- - Thursday, July 26, 2012

His life has returned to a pro tennis player’s normalcy, airport-to-airport, tournament-to-tournament, his concerns again about the person across the net instead of his health issue.

Mardy Fish still travels with the heart-rate monitor. “Sometimes,” he said before what was a persuasive Wimbledon, “I don’t even turn it on. I just put it on.”

Fish, 13th in the rankings after moving as high as eighth, is scheduled to be in Washington for next week’s Citi Open after withdrawing from last week’s tournament in Atlanta with an ankle injury.

“One of my favorite stops,” Fish said on conference call about the tournament at William H.G. Fitzgerald Tennis Center in Rock Creek Park.

“I love the city of Washington, D.C. It’s the kind of weather I enjoy playing in. It’s not just about being fit. It’s about convincing yourself you like it more than the other guy.”

Not too hard after you convince yourself the arrhythmia which had you scared back in late winter was corrected in May through a procedure called cardiac catheter ablation in which doctors remove a faulty electric pathway to the heart.

A few hours after losing to Juan Monaco in the Miami Masters on March 29, Fish woke up in the middle of the night, his heart racing. “I honestly felt I was going to die,” Fish has said several times, recalling his situation and thinking of the soccer player in England, Fabrice Muamba, who survived after his heart stopped beating during a game.

Fish, 30, said his was a recurrence of what happened while in Switzerland in February for Davis Cup. “I was afraid to travel,” he told the New York Times, “to sleep alone or away from home.”

Doctors said the arrhythmia wasn’t life-threatening, but the decision was made to have the ablation and Fish didn’t play competitively for a month, until Wimbledon. That he made it through three matches, finally falling in the fourth round to Jo-Wilfried Tsonga, hardly was dissatisfying.

“It took me two matches to start playing good tennis again,” said Fish. “I was happy the way I played there. Realistically, I didn’t think I would be there.”

When it came to Washington in 2011, he wasn’t there, literally, skipping what would be the final tournament sponsored by Legg Mason.

“I wanted to play last year,” said Fish. “It just didn’t work in my schedule. It was a good thing for me because I had won a ton of matches in the weeks prior. I played well at Wimbledon [getting to the quarters before running into Rafael Nadal] and then obviously Davis Cup. I needed a small break to kind of regenerate. The schedule worked out, but the only miss or blip on it was that I had to miss D.C.”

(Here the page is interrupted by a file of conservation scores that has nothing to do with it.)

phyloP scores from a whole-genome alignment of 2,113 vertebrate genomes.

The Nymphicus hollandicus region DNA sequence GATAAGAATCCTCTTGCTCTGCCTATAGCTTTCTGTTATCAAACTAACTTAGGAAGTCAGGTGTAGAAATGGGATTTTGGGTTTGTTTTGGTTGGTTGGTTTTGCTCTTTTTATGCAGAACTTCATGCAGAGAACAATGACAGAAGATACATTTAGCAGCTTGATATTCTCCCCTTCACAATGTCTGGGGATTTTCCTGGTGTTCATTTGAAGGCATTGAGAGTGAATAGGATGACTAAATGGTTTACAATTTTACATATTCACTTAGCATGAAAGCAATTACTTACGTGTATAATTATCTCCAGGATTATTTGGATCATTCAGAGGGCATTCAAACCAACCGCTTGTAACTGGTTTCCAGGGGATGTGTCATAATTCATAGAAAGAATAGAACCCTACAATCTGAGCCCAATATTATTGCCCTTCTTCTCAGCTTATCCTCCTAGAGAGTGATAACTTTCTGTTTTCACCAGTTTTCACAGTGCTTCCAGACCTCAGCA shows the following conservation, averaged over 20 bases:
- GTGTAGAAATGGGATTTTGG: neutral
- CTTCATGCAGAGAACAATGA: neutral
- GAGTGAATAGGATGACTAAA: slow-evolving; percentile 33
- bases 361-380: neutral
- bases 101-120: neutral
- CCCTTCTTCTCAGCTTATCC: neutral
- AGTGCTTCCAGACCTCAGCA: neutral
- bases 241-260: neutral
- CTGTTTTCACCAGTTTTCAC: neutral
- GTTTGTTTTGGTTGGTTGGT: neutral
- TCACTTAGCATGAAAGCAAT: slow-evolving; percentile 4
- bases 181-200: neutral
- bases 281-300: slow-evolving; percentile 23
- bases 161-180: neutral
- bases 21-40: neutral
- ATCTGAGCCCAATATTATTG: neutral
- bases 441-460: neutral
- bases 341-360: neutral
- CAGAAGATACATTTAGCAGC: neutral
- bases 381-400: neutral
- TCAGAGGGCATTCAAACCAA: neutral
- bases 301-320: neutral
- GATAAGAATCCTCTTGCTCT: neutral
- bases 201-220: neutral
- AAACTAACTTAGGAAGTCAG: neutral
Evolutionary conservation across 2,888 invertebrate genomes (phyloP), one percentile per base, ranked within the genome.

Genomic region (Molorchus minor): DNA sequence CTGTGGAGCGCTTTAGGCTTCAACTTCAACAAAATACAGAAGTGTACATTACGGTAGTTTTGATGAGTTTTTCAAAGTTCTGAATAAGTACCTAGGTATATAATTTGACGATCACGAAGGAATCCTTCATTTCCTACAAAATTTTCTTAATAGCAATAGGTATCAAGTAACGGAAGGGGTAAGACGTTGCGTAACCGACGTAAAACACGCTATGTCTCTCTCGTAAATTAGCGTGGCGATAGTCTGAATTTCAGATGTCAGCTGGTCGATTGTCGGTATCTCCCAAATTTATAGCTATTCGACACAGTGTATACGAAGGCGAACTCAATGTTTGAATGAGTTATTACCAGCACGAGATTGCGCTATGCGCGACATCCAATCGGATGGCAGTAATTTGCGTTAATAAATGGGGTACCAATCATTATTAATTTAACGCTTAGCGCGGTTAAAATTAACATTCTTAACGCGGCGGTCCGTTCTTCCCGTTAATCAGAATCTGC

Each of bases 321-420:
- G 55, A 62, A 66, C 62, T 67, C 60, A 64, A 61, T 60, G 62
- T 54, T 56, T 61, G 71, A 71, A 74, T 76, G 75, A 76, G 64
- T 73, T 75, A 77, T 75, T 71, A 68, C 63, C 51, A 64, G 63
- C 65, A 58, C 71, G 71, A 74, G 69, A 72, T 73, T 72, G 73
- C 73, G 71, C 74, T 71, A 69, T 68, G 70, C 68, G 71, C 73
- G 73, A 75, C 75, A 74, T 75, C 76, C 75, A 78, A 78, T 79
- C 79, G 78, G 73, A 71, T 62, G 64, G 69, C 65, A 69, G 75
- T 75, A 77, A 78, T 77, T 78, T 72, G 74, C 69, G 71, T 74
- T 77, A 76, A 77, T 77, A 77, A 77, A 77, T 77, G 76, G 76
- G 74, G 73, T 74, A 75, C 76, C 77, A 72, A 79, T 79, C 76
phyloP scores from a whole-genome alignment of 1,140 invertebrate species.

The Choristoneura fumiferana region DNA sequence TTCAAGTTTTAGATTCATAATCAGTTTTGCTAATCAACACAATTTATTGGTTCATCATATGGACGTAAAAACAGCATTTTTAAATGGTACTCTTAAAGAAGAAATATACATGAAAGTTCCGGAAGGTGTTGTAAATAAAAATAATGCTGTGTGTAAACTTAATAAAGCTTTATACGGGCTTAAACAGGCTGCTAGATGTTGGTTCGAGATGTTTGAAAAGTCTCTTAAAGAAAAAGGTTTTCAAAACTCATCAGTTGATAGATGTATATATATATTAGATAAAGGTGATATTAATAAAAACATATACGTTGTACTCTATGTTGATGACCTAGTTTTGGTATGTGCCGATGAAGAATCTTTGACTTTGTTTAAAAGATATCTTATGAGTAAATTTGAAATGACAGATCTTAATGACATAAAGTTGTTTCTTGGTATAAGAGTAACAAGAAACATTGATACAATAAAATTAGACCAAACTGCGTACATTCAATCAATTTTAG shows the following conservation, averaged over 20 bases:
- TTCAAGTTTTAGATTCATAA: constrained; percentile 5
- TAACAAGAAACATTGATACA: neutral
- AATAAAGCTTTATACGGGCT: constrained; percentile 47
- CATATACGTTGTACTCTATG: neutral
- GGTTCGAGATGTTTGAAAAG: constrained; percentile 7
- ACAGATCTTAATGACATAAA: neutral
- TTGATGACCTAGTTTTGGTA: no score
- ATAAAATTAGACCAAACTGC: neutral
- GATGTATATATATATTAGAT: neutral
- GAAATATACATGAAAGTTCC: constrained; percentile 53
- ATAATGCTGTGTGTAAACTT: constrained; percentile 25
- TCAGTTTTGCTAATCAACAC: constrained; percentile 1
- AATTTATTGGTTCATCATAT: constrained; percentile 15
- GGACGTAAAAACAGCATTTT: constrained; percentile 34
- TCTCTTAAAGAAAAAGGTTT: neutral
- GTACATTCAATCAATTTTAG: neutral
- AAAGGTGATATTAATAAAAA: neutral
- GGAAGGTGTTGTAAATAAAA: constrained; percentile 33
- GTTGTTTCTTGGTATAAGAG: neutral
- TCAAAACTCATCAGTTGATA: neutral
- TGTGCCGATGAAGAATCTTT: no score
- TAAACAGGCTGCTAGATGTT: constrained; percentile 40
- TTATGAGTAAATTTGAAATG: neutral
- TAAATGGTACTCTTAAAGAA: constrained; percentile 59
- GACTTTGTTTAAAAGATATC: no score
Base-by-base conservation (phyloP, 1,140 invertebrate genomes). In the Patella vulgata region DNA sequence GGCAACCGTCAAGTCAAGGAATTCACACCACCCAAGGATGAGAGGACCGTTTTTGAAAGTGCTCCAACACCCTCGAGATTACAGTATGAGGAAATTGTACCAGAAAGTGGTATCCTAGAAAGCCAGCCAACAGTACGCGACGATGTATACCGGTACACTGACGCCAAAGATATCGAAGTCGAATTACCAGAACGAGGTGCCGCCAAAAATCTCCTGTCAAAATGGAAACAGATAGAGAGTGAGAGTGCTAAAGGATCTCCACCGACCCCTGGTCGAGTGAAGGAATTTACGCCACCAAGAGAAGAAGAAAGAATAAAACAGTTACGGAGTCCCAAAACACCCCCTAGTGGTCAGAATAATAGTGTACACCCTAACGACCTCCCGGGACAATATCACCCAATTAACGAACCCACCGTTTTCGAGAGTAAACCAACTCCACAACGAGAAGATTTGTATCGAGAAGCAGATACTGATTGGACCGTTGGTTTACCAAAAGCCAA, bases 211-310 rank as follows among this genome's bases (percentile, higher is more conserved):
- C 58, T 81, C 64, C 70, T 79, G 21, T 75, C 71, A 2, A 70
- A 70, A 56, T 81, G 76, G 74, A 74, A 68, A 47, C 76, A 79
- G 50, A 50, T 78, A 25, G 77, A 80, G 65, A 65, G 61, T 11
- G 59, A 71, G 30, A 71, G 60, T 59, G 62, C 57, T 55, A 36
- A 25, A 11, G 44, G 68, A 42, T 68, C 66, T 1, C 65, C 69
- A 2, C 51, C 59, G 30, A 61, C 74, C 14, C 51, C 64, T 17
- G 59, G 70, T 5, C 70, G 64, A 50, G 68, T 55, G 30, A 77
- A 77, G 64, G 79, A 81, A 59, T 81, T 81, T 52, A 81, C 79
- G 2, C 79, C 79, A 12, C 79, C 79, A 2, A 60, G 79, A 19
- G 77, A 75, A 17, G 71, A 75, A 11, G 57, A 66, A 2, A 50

What he’s missing this time is the London Olympic tournament at Wimbledon, a surprise to some who have watched his play progress on grass courts.

But Fish has been there — well, Athens, for the 2004 Games — and done that, taking the silver medal after losing in the final to Nicolas Massu of Chile.

“I was lucky enough to do well in the Olympics,” said Fish, justifying his decision. “I’ve got memories from that. Playing in the States is my most fun time of the year, in the summer, in the heat. I didn’t want to miss that.”

Jim Courier, the United States Davis Cup captain, has no problem with Fish’s choice.

“I think Mardy has probably come to the realization the silver medal he won in Athens is about as good as he’s probably going to do in the Olympics,” Courier said. “Looking realistically at his chances against the current field, I think he would be hard-pressed to do better than that.”

Courier called the Olympics a “real wrench” for American players because of the travel.

“It’s different for Europeans, where it’s an easy move,” said Courier. “You don’t have to adjust your body clock. But for an American to go over and play the clay-court swing, go back home, play the Wimbledon swing, go home, and then go back again, it’s a pretty big ask. Most of our guys are going to do that, but Mardy has made that calculated decision that it’s better for him to stay put, play in Washington and look to the hard courts for his summer.”

And Washington could not be more pleased.

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